It seems like a lifetime ago and also just yesterday that dental practices around the country were shutting down due to COVID-19. Every aspect of the business of dentistry has been affected, from practice valuation to employment concerns to funding retirement plans and even tax changes.
Reopening doors meant discovering ways to heal your business, plan for recovery, and communicate changes to staff and patients in an effort to get them back. We are now one year in, and there seems to be a light at the end of the tunnel. So, it’s time to figure out which, if any, of these changes are expected to persist over the next year and beyond.
In the recession of 2008, many dentists pushed off retirement plans, creating an increased need to sell going forward with more baby boomers reaching retirement age every year. What hasn’t changed is the trend toward consolidation in the industry. There are also more options for dentists to stay on post-sale to help ease the transition. The dental practices that came out of the pandemic better than they went into it have become more desirable to individuals and dental service organizations (DSOs) in competitive markets.
Since a typical valuation is based on the last 12 months of business, what can be done when two or more months had severe revenue dips? Although typical production declined due to the pandemic, many larger practices have rebounded to pre-pandemic numbers.
In some cases, it is wise to include older data to show what the practice should be doing in a normal year. Another approach would be to take the less affected months of data in the last year and annualize the results. Regardless of the approach taken, it’s important to note that Paycheck Protection Program loans should not be counted as revenue since those loans are forgiven.
Dental school graduates are coming to the market less prepared than before. Credits that were needed to graduate were canceled or scaled back. For example, prior to graduating, students may have performed 20 crowns. Now they may only do five, increasing the skills gap, which is something that only time in the chair and great mentorship can overcome.
One perhaps surprising effect has been a severe shortage of hygienists. Many hygienists were forced to retire or stepped away from the industry after evaluating the risk-reward factors during the pandemic.
In their place, lower-paid hires are taking on some of their tasks as allowed by state laws so hygienists can optimize their time and see more patients. Hygienists can then potentially work in multiple rooms with these accelerated hygiene procedures, bringing down overall cost structures.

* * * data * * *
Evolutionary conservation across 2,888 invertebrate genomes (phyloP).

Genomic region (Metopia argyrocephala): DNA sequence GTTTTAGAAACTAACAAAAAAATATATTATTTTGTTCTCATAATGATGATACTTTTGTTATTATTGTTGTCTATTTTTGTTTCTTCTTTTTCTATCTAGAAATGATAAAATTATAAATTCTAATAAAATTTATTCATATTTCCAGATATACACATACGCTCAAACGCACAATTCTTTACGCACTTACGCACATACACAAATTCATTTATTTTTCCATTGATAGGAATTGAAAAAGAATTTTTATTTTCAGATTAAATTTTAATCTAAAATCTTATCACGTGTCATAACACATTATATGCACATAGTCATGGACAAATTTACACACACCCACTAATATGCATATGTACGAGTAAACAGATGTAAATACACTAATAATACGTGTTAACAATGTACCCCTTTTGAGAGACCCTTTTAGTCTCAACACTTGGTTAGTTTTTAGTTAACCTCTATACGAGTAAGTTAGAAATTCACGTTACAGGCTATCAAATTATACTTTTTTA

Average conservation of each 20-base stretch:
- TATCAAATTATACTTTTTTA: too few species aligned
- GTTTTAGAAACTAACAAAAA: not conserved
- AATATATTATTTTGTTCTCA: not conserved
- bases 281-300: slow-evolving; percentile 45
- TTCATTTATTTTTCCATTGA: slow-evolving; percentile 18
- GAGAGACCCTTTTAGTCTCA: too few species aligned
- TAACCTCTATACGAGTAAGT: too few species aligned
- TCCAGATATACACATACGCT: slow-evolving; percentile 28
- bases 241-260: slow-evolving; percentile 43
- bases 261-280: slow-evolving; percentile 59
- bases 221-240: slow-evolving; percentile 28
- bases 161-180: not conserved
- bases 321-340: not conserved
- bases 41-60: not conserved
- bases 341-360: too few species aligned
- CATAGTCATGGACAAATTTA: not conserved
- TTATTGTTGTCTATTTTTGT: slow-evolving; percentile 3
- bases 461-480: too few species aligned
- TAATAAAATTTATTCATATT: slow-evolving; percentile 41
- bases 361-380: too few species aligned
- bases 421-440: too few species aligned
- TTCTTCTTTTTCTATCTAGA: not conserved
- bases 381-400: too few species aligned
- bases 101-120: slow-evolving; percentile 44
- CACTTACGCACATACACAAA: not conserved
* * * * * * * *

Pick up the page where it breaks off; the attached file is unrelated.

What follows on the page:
On the consumer side, yes, numbers were down for a while on the other side of shutdowns, but 20% growth is now expected year over year going forward due to pent-up demand. Putting off regular cleanings leads to more restorative work and, if that is put off, more advanced work will be needed. Dental care only becomes more expensive when it’s diverted.
Interestingly, the types of procedures that are being performed have shifted, perhaps as a result of the stimulus money being distributed. Even though it is not generally considered a good time financially, those who have money are getting work done they might not have done otherwise. Some of this work includes full arches, implants, and even cosmetic work.
Teledentistry served its purpose during the pandemic when non-emergency visits were scaled back. While it may not be a sustainable method for performing routine dental care going forward, it can be combined with the use of artificial intelligence (AI) to enhance treatment planning and presentation. Dentists can review an exam with the help of AI, then discuss the results with the patient over a teledentistry call rather than another office visit, saving time for both parties.
Regardless of a shift in the presidency, the pandemic has pushed the timetable forward for a corporate tax increase. It is now nearly a forgone conclusion that the capital gains rate will increase in 2022. As a result, many dentists are looking to get out before they get struck by a corporate tax increase by as much as the proposed 20 points for high-income earners. If not, dentists will have to look ahead to determine how long it will take to gain that difference back, making the mergers and acquisitions space even more frothy.
If 2020 has taught us anything, it’s that we truly have no idea what the future holds. But with more buying and selling opportunities comes an increased demand for high-quality mergers and acquisitions advisors in the dental space to help find the best fit for both sides of the transaction. Lessons learned along the way can only help pave the way for the industry ahead.
Mr. Francis is the founder and CEO of Professional Transition Strategies. He has worked in the dental and medical field since 2005 consulting for practices, medical device companies, and groups of practitioners. He has used this knowledge to consult more than 50 startup companies and dental practices, as well as help build well over 100 dental and medical practices across the country. He has owned all or part of more than 20 practices and has been an investor in multiple DSO concepts. He created Professional Transition Strategies (formerly Headwaters Practice Consultants) to facilitate the sale of over 350 dental practices as a buyer’s representative, seller’s representative, or transaction broker.
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